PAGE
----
Album Review: Broken Social Scene – Hug of Thunder

An older and warier band pledge to stay and carry on the fight




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    In the opening to season three of HBO series The Leftovers, a woman in the 1800s climbs her roof to prepare for the end of the world, an apocalyptic flood her church predicted will arrive. When it doesn’t, the pastor announces the date was wrong and reschedules a new Armageddon, but members of her congregation, including the woman’s family, lose faith. After three more instances, she stands alone on the roof sobbing, realizing she was wrong again. The proverbial question lingers in the air: Now what?

    Preachers have prognosticated the end of the world as long as recorded history exists. Though the members of Broken Social Scene aren’t a religious group, their music has always been filled with a cathartic urgency awaiting some sort of reckoning, going back to when they were shouting “It’s All Gonna Break” at the top of their lungs. Throughout the 2000s, they stood at the forefront of indie rock bands speaking out against the Bush administration, raging against an insurmountable foe. Seven years since their last album, they’ve returned with Hug of Thunder to provide reassurance to a world even more broken than when they last left us.

    That comfort comes partly in the sense of hearing the entire band together again. With a sprawling family tree that branches into dozens of other bands, assembling everyone appears a daunting task. Fortunately, they avoid the stilted awkwardness of Arrested Development season four as nearly every song contains at least half, if not more, of the 19 featured musicians, including Kevin Drew, Leslie Feist, Brendan Canning, Emily Haines, Amy Milan, Andrew Whiteman, and more. The result is a large, communal atmosphere, as if they’re all in the same room jamming together. Like an old group of friends reuniting for drinks and catching up, it’s familiar and free of grand expectations.

    The key difference is that before, the band always exuded a relentless optimism, even in the face of all reason. Recall “7/4 (Shoreline)”, where they stood together to face the oncoming storm. Here on lead single “Halfway Home”, the album’s closest analogue, the key refrain is “If you never run, how they gonna catch you alive?” The band still comes in with crashing waves, but the fear and paranoia that have always been present in their music rises as the urgency wanes.

    On “Gonna Get Better”, a late-album highlight, recently added member Ariel Engle notes that even though the “future’s not what it used to be,” she urges that “things’ll get better ‘cause they can’t get much worse,” repeating it as a plea to convince herself of its truth as much as the listener. “All the fools are winning,” acknowledges Drew on “Please Take Me with You” before asking the subject of the song to run away with him. The songs dream of a world falling back to towers and masons, where the dogs are already at the door.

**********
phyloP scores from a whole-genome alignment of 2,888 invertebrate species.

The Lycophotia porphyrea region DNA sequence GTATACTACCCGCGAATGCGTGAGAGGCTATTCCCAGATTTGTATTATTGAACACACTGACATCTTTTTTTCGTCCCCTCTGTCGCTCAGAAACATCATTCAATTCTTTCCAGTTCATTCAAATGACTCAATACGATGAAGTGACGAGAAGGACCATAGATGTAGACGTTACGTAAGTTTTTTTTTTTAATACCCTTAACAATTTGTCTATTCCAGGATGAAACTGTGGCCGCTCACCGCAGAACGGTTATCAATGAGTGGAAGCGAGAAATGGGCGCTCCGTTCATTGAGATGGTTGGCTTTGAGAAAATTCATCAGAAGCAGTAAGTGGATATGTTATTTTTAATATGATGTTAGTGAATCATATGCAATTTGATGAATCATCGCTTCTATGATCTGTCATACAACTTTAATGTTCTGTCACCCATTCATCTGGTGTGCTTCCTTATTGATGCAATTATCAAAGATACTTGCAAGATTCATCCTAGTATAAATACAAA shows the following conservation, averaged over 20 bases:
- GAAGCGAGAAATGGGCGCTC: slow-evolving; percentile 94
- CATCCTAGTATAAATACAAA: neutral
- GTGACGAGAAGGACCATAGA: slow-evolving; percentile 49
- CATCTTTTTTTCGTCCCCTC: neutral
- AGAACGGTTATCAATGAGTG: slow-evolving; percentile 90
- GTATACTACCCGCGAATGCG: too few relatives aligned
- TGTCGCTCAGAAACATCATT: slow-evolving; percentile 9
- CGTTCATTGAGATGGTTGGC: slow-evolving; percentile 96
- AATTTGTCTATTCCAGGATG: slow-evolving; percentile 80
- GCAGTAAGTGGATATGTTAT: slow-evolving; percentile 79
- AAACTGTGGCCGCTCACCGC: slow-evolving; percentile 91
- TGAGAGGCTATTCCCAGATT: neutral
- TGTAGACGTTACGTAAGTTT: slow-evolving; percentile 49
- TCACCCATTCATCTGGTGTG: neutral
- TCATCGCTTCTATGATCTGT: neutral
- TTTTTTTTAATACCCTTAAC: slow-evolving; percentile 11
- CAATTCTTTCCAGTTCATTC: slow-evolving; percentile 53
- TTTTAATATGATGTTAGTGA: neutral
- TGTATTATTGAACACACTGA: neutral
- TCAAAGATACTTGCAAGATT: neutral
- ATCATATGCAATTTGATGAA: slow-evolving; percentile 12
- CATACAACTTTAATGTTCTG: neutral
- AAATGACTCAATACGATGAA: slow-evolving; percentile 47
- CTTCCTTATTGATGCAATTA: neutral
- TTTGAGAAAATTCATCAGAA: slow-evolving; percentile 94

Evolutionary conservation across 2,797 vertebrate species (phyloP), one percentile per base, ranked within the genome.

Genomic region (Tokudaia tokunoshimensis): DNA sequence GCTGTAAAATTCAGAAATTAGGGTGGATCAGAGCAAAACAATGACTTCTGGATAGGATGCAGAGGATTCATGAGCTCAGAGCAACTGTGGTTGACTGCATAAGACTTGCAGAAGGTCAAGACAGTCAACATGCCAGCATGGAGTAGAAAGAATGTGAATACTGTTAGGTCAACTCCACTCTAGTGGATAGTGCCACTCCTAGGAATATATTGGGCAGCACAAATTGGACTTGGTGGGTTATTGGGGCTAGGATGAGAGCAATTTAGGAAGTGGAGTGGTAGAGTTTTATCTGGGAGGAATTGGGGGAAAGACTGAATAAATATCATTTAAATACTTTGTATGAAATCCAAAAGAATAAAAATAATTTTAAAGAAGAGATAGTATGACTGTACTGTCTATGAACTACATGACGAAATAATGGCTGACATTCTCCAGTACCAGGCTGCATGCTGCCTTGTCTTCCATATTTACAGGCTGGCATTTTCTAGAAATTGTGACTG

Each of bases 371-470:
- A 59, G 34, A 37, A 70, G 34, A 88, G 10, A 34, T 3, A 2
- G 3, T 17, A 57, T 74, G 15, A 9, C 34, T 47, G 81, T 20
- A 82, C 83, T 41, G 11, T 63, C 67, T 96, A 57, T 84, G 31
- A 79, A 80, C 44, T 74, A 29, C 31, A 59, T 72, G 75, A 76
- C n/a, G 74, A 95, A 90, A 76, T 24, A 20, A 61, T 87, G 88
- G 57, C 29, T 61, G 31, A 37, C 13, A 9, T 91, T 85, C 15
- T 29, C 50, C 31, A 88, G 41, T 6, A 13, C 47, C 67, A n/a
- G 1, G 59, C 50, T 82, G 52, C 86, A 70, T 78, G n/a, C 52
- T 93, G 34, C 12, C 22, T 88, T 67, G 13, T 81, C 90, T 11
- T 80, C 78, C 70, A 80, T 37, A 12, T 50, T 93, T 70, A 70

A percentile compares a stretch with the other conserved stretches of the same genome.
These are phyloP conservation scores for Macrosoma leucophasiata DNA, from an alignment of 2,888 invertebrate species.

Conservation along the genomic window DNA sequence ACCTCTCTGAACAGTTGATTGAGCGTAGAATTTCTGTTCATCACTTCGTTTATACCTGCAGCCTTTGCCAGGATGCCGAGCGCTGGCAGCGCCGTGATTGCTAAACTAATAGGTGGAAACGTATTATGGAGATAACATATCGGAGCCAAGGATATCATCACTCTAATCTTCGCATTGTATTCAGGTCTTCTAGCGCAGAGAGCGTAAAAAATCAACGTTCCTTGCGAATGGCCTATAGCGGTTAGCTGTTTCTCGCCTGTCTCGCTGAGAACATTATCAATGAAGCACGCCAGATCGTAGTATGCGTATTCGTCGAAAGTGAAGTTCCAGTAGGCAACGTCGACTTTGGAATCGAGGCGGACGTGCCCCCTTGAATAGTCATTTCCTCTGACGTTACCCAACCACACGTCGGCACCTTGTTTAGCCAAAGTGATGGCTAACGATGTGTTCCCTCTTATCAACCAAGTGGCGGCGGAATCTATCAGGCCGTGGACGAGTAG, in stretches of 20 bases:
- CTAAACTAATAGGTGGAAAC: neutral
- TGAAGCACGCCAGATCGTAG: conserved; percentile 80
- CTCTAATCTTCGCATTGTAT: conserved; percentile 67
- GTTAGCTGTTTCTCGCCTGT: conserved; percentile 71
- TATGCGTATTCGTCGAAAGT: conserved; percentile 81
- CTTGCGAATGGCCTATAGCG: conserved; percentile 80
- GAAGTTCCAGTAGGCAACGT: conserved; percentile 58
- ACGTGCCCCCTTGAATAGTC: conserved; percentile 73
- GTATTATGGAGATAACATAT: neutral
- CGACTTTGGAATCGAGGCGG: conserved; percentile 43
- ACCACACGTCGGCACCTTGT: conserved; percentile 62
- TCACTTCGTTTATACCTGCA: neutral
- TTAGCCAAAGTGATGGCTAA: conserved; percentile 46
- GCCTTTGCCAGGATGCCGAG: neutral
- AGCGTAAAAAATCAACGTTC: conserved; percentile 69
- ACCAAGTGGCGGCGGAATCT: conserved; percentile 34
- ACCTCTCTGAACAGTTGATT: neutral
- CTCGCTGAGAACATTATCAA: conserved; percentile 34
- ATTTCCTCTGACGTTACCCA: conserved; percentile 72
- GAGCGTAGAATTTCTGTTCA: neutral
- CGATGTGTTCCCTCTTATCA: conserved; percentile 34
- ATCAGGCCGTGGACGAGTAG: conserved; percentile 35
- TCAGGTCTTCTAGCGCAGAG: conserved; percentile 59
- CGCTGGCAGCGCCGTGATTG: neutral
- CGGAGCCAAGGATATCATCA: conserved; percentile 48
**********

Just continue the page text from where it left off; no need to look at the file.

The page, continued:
While there’s a fair sense of gloom approaching, it’s never maudlin, as this is still Broken Social Scene. Their sense of humor shines through on the Emily Haines-led “Protest Song”, a tongue-in-cheek song that finds deep emotional resonance in comparing a breakup (“You’re just the latest in a long list of lost loves”) to the band’s own history as just another instance of the long legacy of artists writing protest songs. Though not as powerful as that other famous Haines-led BSS song, it’s built around a couple of repeated stanzas that gain more weight with each instance, a trick the band repeats on the wondrous yet tragic “Skyline”.

    Like any Broken Social Scene album since You Forgot It in People, there are a fair share of indulgences and moments that lack focus on the record, particularly on a tepid midsection where loose, mid-tempo jams fail to connect as they did on earlier albums. While experiments like the tense post-punk of “Vanity Pail Kids” drag, at least there’s no misguided rap verses. Generally, they stick to their formula, sweeping hooks buoyed by gang vocals and commanding horns, making for an album that’s predictable yet reassuring.

    The Broken Social Scene that have returned on Hug of Thunder may be older and wearier, but they haven’t given up yet. “All along we’re gonna feel some numbness,” Feist sings on the contemplative melancholy title track, coinciding with the decline in intensity throughout the album. The album rises to a boil on the explosive finale, “Mouth Guards of the Apocalypse”, where Drew lists his grievances, how everyone quit, the radio sounds like shit, and it’s all he can do “to not jump from the building.” He passionately raves about how the fight is over, but when all seems lost, he concludes by singing, “I’m trying for the living, and I’m staying so I can leave.” While the staggering horns play the band out, the sentiment remains. As hopeless as it seems, the world hasn’t ended, and there’s still work to do. Hug of Thunder is the band’s pledge to stay and fight, for now.

    Essential Tracks: “Halfway Home”, “Protest Song”, and “Hug of Thunder”